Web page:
The cards reflect standardised grading across countries ranging from A= excellent to F = failing. Average grades for both physical activity and sedentary behaviour around the world are D. There is no data available for Northern Ireland, but both England and Scotland have been graded as D while Scotland is graded as F.
For more information about children’s physical activity and health on the bhfactive.org.uk website
Do you have an interest in safe medicines for children – as a parent, researcher or prescriber? If so, you are invited to participate in a stakeholder consultation launched by the European Commission. The aim is to gather real-life experiences and opinions on the Paediatric Regulation which came into force a decade ago and has three main objectives:
- to ensure high-quality research into the development of medicines for children
- to ensure that the majority of medicines used by children are specifically authorised for such use and so reduce the level of off-label use
- to ensure the availability of high-quality information about medicines used by children.
The consultation is open until 20 February 2017.
More information about medicines for children and to contribute to the consultation on the ec.europa.eu website.
A pilot project is simply an experimental initiative designed to test the feasibility and usefulness of action. It is meant to try different approaches, develop evidence-based strategies to address a problem, identify good practices, and provide policy guidance for the benefit of possible future initiatives in the area of nutrition and physical activity.
Boards of scientific experts have been set up from a variety of disciplines for each project to provide robust guidelines for the project intervention and to validate its tools including the project websites which reflect the views of the authors and not necessarily the official opinion of the Commission.
Examples of pilot projects include ‘My healthy family’; ‘ We love eating’ and ‘Taste booster’.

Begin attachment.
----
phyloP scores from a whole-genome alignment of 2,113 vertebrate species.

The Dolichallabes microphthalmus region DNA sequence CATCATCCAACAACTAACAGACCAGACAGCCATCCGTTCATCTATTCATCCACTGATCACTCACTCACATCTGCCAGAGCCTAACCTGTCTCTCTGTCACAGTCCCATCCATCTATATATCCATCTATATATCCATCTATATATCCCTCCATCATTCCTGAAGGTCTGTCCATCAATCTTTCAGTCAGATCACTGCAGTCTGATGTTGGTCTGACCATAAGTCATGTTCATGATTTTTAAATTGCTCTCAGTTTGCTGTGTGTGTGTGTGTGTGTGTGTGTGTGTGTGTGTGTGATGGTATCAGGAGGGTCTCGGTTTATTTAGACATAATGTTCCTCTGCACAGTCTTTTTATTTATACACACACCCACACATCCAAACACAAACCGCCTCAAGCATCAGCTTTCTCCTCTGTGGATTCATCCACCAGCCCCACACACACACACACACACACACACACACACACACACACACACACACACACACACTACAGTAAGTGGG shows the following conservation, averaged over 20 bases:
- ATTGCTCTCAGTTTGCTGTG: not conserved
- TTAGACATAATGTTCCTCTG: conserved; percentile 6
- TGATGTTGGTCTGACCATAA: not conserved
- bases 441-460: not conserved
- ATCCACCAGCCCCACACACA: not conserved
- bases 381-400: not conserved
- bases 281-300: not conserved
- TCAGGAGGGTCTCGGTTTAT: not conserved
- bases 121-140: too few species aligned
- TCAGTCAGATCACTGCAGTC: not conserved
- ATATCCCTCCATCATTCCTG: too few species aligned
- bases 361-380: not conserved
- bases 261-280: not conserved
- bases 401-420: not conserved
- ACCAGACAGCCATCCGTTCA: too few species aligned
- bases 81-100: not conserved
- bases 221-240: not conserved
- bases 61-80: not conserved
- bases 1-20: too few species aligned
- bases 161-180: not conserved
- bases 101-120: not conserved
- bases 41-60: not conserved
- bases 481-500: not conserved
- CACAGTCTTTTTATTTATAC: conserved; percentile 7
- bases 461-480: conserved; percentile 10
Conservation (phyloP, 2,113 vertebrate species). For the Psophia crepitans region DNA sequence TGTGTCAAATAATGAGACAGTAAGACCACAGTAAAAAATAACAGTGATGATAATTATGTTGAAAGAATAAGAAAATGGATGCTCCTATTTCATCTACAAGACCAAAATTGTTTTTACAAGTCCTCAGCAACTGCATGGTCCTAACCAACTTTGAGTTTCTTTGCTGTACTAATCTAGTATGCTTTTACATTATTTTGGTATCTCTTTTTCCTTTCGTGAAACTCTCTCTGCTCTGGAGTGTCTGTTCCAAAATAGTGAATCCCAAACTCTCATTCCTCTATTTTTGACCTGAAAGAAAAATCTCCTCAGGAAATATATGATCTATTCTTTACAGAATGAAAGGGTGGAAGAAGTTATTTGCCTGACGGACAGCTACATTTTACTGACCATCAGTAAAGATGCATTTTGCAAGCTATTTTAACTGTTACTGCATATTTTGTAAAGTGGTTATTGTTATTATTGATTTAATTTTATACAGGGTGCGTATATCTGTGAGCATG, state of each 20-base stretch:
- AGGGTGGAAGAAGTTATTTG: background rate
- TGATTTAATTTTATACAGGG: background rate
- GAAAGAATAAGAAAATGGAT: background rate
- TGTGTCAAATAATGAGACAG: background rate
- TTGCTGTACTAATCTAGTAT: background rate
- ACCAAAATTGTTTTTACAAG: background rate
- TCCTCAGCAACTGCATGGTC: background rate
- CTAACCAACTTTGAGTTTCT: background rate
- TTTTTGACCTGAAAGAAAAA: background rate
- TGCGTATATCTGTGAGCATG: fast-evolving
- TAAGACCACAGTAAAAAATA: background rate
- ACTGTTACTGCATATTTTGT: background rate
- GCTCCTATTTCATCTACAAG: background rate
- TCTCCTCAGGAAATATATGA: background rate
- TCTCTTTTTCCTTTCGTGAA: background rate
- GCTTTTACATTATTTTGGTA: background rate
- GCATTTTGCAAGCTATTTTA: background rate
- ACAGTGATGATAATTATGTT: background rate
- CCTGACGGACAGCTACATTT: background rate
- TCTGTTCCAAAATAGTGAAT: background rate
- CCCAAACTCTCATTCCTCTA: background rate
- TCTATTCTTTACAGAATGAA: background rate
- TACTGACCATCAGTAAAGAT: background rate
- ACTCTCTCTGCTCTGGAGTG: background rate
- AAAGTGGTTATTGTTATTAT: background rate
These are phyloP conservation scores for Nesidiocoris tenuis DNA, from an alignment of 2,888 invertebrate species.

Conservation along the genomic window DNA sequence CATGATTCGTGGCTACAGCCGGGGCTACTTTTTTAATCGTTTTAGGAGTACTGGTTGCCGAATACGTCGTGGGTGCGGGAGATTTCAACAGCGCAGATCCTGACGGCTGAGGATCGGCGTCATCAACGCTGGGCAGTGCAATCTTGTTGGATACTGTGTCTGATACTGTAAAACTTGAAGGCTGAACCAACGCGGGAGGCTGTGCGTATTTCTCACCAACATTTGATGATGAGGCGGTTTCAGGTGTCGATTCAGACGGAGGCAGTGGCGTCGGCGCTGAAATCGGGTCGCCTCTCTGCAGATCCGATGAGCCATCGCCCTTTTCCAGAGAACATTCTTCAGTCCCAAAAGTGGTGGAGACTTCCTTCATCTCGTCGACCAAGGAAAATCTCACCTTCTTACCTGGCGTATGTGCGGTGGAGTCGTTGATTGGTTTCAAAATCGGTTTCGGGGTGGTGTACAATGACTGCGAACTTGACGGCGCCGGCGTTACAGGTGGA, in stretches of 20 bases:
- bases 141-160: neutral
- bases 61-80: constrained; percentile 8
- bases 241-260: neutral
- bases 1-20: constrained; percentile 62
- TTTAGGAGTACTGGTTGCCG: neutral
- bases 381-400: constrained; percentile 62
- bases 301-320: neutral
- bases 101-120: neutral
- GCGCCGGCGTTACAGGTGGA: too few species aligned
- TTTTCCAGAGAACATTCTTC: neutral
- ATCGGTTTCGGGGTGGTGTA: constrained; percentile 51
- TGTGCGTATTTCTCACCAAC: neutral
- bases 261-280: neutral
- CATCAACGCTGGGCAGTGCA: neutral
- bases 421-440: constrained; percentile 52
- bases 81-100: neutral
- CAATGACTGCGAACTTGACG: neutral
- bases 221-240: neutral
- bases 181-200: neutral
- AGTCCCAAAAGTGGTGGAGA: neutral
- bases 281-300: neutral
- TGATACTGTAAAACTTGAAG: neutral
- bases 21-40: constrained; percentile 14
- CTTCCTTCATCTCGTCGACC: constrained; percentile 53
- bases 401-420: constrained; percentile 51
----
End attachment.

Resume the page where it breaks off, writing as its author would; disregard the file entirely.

Read more about some pilot projects on healthy living on the ec.europa.eu website
Food marketing has been identified as an important contributor to the “obesogenic” environment, in which foods high in fats, salt and sugars are promoted extensively, are more visible and are cheaper and easier to obtain than healthy options. Food marketing has been shown consistently to influence children’s food preferences and choices, shape their dietary habits and increase their risk of becoming obese.
In the absence of effective regulation of digital media in many countries, children are increasingly exposed to persuasive, individually tailored marketing techniques through, for example, social media sites and “advergames”.
For the first time, researchers and health experts have undertaken a comprehensive analysis of digital marketing to children of foods high in fats, salt and sugars. The findings are published in a new report from the WHO Regional Office for Europe, ‘Tackling food marketing to children in a digital world: trans-disciplinary perspectives’, which calls for immediate action by policy-makers to recognize and address the growing issue of marketing targeted to children via digital media.
Download the report on Children and the Digital Marketing of Food from the euro.who.int website